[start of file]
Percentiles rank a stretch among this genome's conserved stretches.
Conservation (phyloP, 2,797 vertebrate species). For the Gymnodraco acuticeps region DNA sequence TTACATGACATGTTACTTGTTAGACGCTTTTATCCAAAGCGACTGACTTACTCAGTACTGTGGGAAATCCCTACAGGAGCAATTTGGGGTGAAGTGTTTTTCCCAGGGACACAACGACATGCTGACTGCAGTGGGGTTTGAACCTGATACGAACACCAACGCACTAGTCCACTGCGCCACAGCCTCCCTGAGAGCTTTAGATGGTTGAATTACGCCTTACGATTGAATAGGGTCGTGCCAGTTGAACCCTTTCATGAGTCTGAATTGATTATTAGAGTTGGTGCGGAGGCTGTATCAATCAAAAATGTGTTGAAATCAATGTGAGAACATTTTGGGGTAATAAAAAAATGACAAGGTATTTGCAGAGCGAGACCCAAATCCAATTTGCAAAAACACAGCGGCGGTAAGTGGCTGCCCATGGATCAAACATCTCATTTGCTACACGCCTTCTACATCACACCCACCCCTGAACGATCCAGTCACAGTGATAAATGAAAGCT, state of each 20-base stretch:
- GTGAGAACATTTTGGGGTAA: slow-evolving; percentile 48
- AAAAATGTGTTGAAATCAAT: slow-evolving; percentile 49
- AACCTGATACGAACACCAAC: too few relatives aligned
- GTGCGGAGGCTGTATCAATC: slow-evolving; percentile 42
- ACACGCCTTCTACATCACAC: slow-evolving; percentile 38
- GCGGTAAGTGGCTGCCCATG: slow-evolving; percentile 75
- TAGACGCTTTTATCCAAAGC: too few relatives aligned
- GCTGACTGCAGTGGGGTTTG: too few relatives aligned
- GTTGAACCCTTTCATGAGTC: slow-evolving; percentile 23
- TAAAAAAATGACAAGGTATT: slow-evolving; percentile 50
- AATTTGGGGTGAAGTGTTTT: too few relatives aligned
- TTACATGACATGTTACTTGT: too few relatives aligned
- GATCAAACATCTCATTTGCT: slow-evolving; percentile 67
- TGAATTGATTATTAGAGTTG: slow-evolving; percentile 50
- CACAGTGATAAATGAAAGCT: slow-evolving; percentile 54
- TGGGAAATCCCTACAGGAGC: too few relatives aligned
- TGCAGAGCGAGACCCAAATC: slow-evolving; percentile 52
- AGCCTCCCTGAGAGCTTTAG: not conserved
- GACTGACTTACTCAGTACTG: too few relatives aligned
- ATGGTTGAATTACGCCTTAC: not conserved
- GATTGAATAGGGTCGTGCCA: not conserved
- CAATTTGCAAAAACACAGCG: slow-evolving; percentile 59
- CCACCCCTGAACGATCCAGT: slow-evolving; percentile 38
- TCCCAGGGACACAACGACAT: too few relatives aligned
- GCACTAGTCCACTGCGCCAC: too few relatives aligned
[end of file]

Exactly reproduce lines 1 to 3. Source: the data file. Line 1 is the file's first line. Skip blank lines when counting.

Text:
Percentiles rank a stretch among this genome's conserved stretches.
Conservation (phyloP, 2,797 vertebrate species). For the Gymnodraco acuticeps region DNA sequence TTACATGACATGTTACTTGTTAGACGCTTTTATCCAAAGCGACTGACTTACTCAGTACTGTGGGAAATCCCTACAGGAGCAATTTGGGGTGAAGTGTTTTTCCCAGGGACACAACGACATGCTGACTGCAGTGGGGTTTGAACCTGATACGAACACCAACGCACTAGTCCACTGCGCCACAGCCTCCCTGAGAGCTTTAGATGGTTGAATTACGCCTTACGATTGAATAGGGTCGTGCCAGTTGAACCCTTTCATGAGTCTGAATTGATTATTAGAGTTGGTGCGGAGGCTGTATCAATCAAAAATGTGTTGAAATCAATGTGAGAACATTTTGGGGTAATAAAAAAATGACAAGGTATTTGCAGAGCGAGACCCAAATCCAATTTGCAAAAACACAGCGGCGGTAAGTGGCTGCCCATGGATCAAACATCTCATTTGCTACACGCCTTCTACATCACACCCACCCCTGAACGATCCAGTCACAGTGATAAATGAAAGCT, state of each 20-base stretch:
- GTGAGAACATTTTGGGGTAA: slow-evolving; percentile 48